Yusef Lateef, R.I.P.


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The roll call of distinguished jazz artists leaving us seems to grow longer by the day. Now comes news of the passing of Yusef Lateef, who died today in Detroit. He was 93. As a youngster in Detroit, Lateefmastered several reed instruments and early in his career became a respected performer, composer and educator. He was an inspiration and model for a generation of young Detroit musicians who in the 1950s moved to New York and themselves became influences in the burgeoning jazz scene of that decade. Lateef was an early innovator in what became known as world music, melding his deep understanding of and emotional connection to the blues with concepts derived from his study of Middle Eastern music

In addition to performing and recording prolifically with his own groups, Lateef had tenure with two enormously influential leaders—early in his career Dizzy Gillespie’s 1940s big band, in the 1960s the Cannonball Adderley Sextet. In this 1963 clip, we hear Lateef playing oboe with the Adderley group; Adderley, alto saxophone; Nat Adderley, cornet; Joe Zawinul, piano; Sam Jones, bass; Louis Hayes, drums. Cannonball named the piece for John Coltrane, his former colleague in the Miles Davis Sextet.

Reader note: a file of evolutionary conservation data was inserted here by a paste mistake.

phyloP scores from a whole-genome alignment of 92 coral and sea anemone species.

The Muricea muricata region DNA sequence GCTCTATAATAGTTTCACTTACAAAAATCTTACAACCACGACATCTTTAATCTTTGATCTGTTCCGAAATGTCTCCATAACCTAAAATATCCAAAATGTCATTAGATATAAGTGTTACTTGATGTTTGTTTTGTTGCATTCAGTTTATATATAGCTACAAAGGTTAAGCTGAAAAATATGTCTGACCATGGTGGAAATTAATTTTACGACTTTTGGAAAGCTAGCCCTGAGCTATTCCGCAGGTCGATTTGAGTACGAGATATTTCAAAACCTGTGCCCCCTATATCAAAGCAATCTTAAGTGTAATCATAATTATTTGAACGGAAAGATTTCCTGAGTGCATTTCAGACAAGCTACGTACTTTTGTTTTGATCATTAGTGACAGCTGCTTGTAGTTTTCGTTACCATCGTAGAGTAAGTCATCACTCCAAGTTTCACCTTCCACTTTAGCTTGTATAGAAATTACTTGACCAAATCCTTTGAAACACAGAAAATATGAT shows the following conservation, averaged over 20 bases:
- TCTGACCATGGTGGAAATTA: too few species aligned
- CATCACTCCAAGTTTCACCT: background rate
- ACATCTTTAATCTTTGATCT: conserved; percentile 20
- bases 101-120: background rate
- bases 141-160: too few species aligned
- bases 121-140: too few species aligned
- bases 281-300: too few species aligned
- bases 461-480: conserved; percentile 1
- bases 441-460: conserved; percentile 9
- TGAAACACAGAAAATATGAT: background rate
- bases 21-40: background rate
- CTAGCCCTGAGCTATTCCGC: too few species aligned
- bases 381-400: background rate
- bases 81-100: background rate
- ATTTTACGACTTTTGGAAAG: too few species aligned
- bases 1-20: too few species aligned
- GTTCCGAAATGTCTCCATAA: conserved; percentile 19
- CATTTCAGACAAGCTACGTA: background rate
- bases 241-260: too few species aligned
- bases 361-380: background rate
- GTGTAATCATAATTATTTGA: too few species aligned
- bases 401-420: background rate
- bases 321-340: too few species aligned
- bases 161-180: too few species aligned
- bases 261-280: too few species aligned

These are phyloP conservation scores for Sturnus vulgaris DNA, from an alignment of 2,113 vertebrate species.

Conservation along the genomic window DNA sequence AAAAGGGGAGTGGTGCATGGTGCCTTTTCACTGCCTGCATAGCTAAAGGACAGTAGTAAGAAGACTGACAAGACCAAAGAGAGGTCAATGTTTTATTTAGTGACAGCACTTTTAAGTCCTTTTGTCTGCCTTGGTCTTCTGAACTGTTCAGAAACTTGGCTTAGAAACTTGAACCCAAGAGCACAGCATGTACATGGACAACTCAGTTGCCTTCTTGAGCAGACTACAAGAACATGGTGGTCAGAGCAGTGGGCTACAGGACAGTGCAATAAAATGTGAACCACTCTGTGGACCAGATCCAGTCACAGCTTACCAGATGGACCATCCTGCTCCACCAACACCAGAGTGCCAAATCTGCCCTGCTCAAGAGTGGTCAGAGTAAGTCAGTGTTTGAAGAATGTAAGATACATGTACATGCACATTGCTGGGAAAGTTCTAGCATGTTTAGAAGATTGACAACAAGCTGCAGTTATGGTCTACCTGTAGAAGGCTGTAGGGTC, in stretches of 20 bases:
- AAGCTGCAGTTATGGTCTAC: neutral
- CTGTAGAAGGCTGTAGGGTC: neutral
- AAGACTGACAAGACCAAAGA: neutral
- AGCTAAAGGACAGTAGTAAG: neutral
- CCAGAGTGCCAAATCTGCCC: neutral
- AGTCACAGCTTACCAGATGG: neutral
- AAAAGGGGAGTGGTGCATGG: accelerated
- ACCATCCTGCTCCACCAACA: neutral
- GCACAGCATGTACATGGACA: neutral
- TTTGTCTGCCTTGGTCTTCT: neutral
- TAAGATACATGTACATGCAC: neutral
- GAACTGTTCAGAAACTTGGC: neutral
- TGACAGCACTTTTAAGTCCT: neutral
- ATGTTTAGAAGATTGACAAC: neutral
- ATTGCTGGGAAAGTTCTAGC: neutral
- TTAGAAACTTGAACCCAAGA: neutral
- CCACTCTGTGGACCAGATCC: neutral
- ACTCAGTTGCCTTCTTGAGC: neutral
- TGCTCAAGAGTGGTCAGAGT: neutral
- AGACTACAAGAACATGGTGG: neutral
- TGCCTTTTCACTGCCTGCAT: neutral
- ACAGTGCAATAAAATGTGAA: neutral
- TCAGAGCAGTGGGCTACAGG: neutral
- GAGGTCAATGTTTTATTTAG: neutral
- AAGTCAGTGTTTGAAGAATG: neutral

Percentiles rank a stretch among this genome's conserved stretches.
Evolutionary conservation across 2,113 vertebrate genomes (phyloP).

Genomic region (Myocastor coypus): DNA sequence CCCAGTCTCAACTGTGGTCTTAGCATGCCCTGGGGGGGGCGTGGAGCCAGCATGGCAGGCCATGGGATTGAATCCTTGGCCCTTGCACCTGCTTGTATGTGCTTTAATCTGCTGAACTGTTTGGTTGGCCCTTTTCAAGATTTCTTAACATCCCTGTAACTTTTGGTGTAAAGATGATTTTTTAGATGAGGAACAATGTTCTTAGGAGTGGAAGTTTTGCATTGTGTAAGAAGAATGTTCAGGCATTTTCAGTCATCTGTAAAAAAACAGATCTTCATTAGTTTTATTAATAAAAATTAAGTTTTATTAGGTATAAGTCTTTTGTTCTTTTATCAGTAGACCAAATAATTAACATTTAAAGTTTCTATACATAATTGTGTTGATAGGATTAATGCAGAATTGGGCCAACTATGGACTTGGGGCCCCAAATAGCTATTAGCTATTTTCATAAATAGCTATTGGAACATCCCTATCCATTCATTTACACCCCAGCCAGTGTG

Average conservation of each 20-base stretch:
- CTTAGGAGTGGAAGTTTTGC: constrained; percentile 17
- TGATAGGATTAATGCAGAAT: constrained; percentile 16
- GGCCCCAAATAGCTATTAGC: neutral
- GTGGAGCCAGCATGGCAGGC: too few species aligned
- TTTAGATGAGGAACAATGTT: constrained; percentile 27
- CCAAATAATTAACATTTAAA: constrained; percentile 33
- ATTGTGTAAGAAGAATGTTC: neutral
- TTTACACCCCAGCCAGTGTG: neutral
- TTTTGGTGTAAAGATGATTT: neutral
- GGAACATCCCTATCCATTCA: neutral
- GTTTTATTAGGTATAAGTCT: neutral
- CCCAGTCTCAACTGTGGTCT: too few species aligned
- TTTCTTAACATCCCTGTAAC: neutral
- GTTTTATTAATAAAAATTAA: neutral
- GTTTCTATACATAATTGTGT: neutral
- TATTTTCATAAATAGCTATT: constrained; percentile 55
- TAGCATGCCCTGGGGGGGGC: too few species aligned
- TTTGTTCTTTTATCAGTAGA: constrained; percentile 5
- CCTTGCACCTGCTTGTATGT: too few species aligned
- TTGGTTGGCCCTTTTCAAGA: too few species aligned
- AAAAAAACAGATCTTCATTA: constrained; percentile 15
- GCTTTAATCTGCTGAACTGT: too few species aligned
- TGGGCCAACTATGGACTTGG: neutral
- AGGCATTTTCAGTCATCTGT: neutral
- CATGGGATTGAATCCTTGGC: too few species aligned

Mark Stryker, the music critic of The Detroit Free Press, has covered Lateef for years and written extensively about him. For Mr. Stryker’s summary of Lateef’s career, please go here. But before you do, don’t miss this astonishing 1972 performance by Lateef on tenor saxophone with Kenny Barron, piano; Bob Cunningham, bass; and Albert “Tootie” Heath, drums. Heath also plays wood flute. Following the performance is a brief disquisition in French.

To hear and see more from that Lateef quartet, go here and here.

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This story appears courtesy of Rifftides by Doug Ramsey.
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